Encourage involvement of Non-Government Organizations and individuals for expansion work in the field of human rights awareness. Perform any other functions that may be considered necessary for the promotion of human rights, it is clarified that though the Commission has the power to inquire in violation of human rights by a public servant. Instances where the human rights are violated by any individual citizen the Commission can intervene, if there is failure or negligence on the part of a public servant to prevent any such violation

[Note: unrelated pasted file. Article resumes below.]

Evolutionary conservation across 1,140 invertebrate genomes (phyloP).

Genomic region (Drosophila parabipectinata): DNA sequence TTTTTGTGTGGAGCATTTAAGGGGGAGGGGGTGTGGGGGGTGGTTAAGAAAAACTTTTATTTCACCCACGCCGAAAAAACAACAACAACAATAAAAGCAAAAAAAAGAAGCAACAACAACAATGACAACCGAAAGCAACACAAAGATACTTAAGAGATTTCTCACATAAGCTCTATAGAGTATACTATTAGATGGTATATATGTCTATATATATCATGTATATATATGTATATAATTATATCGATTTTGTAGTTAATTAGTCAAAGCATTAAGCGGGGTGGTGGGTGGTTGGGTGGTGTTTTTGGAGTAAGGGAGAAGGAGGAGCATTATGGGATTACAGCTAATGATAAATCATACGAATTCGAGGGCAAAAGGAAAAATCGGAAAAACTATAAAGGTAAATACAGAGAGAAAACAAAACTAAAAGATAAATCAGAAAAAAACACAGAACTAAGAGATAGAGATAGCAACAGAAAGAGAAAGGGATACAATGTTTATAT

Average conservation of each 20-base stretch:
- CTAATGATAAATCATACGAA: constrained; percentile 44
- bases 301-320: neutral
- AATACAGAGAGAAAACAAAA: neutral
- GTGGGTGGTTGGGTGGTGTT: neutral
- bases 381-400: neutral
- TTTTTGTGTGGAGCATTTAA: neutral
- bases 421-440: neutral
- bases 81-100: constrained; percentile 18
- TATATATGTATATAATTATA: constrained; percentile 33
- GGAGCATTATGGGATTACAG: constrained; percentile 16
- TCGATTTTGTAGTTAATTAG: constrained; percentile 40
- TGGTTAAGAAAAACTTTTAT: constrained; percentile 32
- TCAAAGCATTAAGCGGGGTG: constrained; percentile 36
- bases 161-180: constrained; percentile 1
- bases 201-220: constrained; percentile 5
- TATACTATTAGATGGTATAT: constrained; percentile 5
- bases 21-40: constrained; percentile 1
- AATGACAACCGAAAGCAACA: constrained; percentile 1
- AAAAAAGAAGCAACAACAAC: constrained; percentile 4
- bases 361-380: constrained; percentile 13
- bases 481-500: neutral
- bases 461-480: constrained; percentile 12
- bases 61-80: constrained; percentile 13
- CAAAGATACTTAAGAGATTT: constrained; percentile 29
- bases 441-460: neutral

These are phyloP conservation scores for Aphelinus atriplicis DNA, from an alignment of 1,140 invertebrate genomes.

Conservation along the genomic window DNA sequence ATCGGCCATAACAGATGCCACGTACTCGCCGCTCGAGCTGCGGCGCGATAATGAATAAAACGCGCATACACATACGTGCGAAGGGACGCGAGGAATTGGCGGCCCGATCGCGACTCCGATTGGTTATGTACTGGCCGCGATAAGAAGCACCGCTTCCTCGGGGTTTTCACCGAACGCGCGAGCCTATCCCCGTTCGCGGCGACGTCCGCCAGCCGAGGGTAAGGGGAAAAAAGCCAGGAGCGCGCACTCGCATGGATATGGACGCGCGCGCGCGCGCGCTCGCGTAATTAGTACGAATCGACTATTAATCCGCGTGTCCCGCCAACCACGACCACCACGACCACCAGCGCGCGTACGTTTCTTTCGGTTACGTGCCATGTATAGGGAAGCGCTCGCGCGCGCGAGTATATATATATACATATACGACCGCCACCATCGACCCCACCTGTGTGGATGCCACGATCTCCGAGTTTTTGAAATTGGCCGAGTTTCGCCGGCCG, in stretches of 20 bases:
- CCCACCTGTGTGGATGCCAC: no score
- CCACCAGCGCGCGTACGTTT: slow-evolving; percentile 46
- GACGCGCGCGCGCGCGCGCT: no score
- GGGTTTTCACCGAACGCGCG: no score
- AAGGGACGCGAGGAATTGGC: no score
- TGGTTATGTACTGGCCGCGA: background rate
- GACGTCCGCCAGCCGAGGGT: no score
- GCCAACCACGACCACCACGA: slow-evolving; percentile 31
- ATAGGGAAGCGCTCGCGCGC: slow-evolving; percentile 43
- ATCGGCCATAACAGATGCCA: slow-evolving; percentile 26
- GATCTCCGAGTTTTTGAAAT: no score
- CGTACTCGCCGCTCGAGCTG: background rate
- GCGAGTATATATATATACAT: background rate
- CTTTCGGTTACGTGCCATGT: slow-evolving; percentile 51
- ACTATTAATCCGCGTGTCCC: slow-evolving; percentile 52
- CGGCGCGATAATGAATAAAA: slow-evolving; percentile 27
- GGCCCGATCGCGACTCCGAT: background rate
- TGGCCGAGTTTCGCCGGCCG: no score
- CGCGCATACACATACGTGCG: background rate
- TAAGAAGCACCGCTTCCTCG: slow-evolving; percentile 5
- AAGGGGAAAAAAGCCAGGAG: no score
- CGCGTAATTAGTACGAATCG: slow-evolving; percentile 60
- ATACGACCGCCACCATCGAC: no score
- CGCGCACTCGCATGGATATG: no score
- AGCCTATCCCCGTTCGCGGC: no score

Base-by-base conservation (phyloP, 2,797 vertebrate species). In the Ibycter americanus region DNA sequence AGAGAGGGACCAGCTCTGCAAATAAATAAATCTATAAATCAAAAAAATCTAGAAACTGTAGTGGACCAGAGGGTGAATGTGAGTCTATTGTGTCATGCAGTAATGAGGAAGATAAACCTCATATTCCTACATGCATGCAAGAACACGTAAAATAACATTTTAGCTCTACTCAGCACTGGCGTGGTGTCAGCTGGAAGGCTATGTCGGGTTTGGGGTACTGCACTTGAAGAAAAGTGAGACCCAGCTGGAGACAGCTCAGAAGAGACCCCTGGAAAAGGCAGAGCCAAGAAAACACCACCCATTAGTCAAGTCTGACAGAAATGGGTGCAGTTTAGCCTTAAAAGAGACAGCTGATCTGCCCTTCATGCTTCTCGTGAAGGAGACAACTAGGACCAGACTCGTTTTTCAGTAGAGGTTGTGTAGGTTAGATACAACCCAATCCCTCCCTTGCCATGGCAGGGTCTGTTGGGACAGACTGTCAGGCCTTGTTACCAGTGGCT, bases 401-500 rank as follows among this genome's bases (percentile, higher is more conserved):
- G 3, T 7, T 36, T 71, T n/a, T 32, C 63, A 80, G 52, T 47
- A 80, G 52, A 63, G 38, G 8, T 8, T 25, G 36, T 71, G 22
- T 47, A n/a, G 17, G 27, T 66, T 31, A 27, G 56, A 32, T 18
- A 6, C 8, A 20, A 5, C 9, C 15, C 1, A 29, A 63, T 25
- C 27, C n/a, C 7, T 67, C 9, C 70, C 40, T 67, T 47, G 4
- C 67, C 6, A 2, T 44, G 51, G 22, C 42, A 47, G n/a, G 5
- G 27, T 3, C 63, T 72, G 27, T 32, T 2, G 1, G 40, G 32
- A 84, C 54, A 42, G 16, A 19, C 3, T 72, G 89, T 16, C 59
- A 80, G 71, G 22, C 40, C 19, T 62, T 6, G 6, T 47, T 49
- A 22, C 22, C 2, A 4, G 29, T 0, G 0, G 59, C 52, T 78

The Iveagh Gardens is a public park located between Clonmel Street and Upper Hatch Street, near the National Concert Hall in Dublin, Ireland. It is designated as a National Historic Property; the gardens are completely surrounded by buildings making them less noticeable and a little hard to find, unlike other green spaces in Dublin. This makes them one of Dublin's hidden gems; the site of the gardens was shown in 1756 as Leeson's Fields after Joseph Leeson, 1st Earl of Milltown. In the late 18th century Lord Milltown leased the land to John Hatch, the principal developer of Harcourt and Hatch Streets. Hatch sold it to The 1st Earl of Clonmell as his private gardens; the gardens became known as "Clonmell Lawns" Located on Harcourt Street is Clonmell House that faces on to Clonmell Street which leads into the Iveagh Gardens. A subterranean passage brought the Earl from his house to the gardens without him having to walk over the street; the Wide Streets Commission had planned for Clonmell Street to run through what is now the gardens thereby linking Harcourt Street to the newly constructed Earlsfort Terrace.